Thursday 13 April 2023

Easter Week

[Update - just added a picture from Easter Sunday at the end of this post.]

A short working week (with Good Friday off) does not necessarily mean a less busy week - instead, one tries to squeeze into four days everything one usually does in five. But it was a good week with plenty of sun, one birthday party and two family gatherings.

On Monday, the 3rd of April, I took my usual trains back from O.K. and arrived home on time. The day was filled working, doing a quick trip to Aldi for my groceries, an equally quick trip to a pâtissier in town to buy hand-made chocolate eggs for my nearest and dearest, and the regular meeting with my volunteer group.

It was below freezing during the night and still very cold on Tuesday (April 4), and I was glad to be working from home where my desk is right next to the heating. After work, I went into town to put up the posters and lay out the flyers I had picked up last week (more about that in a separate post).

The magnolia trees in my street were at their best that day, I think.

As a rule, Wednesdays are my office days now, and this one (the 5th of April) was no exception. My boss was on a high and talking non-stop that day, brimming with ideas, and it was quite overwhelming. I was really exhausted afterwards, and when my sister met me at the train station to put up the rest of our posters, she kindly offered to sit down for a coffee or tea first. We did that, and I recovered a little over a piece of delicious cheese cake and a mug of Earl Grey, but I was hardly able to follow a proper conversation. Still, we put up more posters and handed out the rest of our flyers and were quite satisfied with our efforts.

Thursday (April 6) was "Green Thursday" - that is what the day before Good Friday is called in German. It is tradition in most Swabian households to eat Maultaschen on that day, and our Mum makes them herself every year.

Therefore, I went to her place after work. My sister and I did a few jobs for her and then, together with Mum's friend who lives downstairs in the same house (also a widow) sat down for a delicious meal of home-made Maultaschen and spuds salad.

During my lunch break, I had put up the rest of my posters; it had been a busy day, and I was really glad that I tomorrow was a day off.

Sleeping in was very welcome on Good Friday, the 7th of April. I spent the morning quietly with a few household tasks, computer time and a phone call from O.K. before my sister picked me up at 1:00 pm for a walk to Asperg.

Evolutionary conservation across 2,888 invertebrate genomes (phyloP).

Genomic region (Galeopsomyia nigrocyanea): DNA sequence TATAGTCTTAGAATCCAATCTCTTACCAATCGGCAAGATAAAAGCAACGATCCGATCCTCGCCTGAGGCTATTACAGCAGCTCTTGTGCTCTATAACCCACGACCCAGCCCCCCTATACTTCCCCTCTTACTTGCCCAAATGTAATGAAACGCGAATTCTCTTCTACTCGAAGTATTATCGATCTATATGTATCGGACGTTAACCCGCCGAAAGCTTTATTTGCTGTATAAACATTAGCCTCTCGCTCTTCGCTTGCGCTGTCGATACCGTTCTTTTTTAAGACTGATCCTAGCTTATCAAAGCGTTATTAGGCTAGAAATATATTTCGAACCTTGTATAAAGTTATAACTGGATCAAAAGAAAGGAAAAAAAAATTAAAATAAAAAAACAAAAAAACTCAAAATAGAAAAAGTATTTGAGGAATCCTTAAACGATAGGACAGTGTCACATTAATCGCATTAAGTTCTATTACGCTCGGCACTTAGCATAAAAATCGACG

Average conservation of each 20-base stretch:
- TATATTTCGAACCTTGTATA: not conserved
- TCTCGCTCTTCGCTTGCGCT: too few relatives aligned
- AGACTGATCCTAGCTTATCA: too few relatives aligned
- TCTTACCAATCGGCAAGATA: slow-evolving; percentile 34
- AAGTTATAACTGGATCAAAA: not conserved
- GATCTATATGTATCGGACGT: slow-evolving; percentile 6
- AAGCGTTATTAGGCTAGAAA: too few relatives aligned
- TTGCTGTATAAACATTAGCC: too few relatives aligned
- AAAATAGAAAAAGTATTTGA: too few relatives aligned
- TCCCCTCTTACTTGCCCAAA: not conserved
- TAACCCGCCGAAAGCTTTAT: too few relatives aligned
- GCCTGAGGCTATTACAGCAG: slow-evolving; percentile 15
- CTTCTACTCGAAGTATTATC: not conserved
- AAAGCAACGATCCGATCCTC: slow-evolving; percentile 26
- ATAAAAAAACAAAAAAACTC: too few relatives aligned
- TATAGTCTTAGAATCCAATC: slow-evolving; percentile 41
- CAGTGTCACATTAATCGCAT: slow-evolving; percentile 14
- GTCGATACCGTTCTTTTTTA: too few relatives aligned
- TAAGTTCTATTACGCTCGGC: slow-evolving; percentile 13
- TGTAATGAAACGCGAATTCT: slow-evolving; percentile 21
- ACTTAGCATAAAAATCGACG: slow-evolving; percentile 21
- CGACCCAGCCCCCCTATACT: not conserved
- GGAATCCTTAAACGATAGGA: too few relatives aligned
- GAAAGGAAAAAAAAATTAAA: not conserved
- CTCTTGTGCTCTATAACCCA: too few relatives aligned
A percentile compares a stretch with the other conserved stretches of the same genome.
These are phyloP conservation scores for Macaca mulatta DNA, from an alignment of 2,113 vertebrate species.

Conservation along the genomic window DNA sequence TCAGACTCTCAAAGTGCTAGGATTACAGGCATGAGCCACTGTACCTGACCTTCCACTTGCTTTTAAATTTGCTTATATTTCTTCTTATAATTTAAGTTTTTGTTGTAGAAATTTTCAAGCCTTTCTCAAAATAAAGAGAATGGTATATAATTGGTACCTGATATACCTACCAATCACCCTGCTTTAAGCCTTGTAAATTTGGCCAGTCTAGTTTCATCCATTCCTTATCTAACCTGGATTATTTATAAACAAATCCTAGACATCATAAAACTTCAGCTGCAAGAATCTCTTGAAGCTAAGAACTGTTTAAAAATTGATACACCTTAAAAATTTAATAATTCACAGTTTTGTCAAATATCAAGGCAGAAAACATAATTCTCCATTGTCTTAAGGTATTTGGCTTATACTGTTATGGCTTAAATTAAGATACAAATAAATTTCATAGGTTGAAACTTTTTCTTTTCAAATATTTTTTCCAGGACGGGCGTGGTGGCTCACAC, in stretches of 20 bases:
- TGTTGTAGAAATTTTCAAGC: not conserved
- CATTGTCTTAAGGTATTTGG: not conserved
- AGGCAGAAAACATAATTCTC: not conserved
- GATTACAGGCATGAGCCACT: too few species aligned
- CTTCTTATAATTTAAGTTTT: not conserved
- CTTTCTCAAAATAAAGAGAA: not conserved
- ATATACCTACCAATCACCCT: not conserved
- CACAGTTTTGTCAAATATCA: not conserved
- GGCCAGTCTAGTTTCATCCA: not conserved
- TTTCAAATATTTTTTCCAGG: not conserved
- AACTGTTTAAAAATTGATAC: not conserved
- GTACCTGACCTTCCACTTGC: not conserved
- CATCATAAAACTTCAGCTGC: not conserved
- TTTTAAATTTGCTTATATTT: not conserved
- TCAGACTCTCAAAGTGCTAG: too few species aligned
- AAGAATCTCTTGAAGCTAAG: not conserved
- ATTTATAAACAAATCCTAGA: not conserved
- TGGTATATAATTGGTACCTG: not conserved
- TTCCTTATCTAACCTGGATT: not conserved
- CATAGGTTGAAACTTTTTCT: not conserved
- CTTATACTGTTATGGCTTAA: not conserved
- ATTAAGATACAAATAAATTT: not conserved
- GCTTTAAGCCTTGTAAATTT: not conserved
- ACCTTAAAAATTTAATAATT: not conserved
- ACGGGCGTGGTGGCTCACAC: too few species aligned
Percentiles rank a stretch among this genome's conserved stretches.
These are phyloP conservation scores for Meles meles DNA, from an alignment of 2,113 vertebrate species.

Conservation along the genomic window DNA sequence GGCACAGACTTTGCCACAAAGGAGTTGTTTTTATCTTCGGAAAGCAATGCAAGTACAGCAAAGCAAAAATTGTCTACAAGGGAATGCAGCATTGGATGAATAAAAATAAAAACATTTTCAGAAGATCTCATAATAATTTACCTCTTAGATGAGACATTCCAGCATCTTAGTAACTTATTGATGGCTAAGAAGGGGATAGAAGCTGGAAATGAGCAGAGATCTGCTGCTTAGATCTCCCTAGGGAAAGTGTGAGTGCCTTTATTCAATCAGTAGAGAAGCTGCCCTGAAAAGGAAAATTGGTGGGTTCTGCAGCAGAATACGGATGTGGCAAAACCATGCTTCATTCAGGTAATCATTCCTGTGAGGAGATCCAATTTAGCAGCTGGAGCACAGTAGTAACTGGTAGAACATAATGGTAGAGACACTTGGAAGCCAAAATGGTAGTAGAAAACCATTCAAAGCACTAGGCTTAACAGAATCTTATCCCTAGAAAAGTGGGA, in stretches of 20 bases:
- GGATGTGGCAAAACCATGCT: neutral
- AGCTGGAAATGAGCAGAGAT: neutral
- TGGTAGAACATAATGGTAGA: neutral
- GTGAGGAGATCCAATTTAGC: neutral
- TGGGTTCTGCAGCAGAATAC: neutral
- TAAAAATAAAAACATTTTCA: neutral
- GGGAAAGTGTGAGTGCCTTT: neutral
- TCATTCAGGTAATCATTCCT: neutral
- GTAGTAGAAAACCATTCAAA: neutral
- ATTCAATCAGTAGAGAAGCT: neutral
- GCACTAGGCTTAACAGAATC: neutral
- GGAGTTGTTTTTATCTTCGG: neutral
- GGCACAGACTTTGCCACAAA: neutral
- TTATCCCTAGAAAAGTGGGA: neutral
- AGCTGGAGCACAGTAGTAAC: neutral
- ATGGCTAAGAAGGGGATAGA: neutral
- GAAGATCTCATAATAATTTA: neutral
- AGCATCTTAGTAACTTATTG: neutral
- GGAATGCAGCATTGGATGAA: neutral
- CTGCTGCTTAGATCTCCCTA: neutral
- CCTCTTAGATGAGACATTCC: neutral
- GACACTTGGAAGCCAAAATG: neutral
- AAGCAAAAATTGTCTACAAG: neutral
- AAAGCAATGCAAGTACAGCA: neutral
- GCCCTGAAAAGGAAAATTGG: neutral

The weather was a mix of sun, rain and sun, and we caught a few drops of rain which did not bother us. It was good to be out and about and my first real walk of that week. 

We dropped in for a snack and a shandy at a beer garden/restaurant on the way home, but because it was rather windy and chilly, we chose to sit indoors instead of the beer garden. We were the only guests inside, and could not help but laugh at the horrible music playing in the background - the kind I call Euro trash and that is all electronic beats and bleeping noises and artificially enhanced voices that sound one just like the other. Still, the rest, food and drink were welcome.
Back home, I spent the rest of the day reading, playing the new computer game O.K. had given me for my birthday (Hogwarts Legacy) and later watching TV.

On Saturday (April 8), I took three trains to O.K.'s and arrived at around 1:00 pm with a delay of half an hour. We prepared some of the food for Sunday before setting off on foot to the next village (about 4 km away), where we were invited to a birthday party. It was a big party at the home of one of O.K.'s friends, with plenty to eat and drink and many people to chat to, and we had a good time. The walk back under the bright moon light (it was only two nights since the full moon) was special, and I enjoyed that part at least as much as the party.

It was our turn to host the festive family lunch on Easter Sunday, the 9th of April. We woke up a little before the alarm we had set, and spent good part of the morning in the kitchen. 

At noon, O.K.'s parents, his sister and her husband arrived. The six of us had a pleasant meal, and after a short walk to the cemetery (it was the anniversary of O.K.'s middle sister's death), enjoyed the cream cheese layer cake O.K. had made. It tasted as great as it looked!

When our guests left, we cleared the kitchen and put things back to normal in the living/dining room before going for a walk around the village in the beautiful evening light. The sights and sounds of spring were all around.

Easter Sunday, just before 7:00 pm
Surprisingly, even after the sumptuous lunch and coffee we'd had, by late evening I was hungry again. A few pieces of cheese and a slice of bread were enough, and we drank the rest of the wine from lunch with that, watching some silly TV (Reese Witherspoon's "rom com" phase) - just what we wanted.